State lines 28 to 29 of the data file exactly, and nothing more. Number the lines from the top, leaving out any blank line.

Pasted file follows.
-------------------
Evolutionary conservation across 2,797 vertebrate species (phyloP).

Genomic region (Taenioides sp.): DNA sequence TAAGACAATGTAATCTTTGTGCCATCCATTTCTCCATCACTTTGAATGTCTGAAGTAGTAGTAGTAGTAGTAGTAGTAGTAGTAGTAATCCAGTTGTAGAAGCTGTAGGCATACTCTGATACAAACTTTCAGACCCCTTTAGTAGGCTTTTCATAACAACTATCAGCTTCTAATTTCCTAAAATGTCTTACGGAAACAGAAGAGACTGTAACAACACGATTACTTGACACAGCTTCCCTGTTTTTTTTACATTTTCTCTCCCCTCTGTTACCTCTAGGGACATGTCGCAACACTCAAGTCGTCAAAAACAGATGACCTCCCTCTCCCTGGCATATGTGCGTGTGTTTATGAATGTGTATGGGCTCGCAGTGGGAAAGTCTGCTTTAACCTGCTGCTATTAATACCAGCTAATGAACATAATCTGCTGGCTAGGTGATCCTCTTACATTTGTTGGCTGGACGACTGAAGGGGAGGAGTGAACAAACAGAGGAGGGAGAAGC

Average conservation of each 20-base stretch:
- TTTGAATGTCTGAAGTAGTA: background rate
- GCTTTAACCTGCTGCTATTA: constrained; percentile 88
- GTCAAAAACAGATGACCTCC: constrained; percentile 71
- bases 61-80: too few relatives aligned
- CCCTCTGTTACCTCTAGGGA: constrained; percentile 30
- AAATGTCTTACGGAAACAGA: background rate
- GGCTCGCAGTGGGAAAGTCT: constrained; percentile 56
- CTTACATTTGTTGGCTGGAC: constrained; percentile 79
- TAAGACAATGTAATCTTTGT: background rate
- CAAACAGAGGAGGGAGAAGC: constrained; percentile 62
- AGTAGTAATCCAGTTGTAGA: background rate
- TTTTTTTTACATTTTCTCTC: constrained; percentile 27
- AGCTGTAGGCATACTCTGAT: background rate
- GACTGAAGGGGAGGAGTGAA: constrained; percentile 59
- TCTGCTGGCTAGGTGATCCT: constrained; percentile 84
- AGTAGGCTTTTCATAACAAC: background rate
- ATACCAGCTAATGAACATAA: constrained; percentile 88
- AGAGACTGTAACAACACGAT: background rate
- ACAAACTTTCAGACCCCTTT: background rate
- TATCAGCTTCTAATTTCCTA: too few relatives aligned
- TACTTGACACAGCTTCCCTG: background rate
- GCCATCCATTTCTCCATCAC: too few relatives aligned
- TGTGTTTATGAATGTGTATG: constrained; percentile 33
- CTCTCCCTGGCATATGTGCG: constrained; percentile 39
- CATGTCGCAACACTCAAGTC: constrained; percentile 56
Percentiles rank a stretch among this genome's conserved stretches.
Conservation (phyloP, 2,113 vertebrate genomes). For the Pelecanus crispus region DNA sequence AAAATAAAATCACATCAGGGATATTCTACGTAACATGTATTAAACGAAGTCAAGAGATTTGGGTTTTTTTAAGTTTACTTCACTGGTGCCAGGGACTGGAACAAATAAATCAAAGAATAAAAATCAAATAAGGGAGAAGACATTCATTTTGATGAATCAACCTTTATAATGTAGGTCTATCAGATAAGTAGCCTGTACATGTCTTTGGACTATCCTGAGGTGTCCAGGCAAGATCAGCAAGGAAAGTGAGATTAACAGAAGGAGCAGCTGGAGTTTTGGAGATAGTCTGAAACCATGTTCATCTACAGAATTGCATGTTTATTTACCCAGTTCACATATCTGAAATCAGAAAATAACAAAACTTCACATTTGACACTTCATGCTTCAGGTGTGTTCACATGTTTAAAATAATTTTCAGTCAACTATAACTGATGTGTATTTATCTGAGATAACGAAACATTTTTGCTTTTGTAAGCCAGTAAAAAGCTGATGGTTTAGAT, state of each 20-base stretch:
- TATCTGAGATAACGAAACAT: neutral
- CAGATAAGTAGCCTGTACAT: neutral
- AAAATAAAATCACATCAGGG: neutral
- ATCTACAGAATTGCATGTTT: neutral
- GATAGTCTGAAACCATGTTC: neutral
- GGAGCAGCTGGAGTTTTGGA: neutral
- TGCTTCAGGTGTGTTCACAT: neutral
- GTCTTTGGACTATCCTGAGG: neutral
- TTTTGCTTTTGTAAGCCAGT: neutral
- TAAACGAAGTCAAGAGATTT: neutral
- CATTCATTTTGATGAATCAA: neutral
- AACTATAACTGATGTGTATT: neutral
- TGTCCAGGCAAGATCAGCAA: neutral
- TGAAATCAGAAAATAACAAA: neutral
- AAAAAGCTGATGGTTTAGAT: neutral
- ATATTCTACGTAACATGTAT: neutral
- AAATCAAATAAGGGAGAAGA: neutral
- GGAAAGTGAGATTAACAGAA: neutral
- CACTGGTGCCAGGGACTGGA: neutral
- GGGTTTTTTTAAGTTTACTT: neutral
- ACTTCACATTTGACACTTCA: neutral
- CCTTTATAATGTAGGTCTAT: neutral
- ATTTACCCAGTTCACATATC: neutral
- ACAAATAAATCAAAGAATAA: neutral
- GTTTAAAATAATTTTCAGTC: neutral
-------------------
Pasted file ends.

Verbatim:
- CATGTCGCAACACTCAAGTC: constrained; percentile 56
Percentiles rank a stretch among this genome's conserved stretches.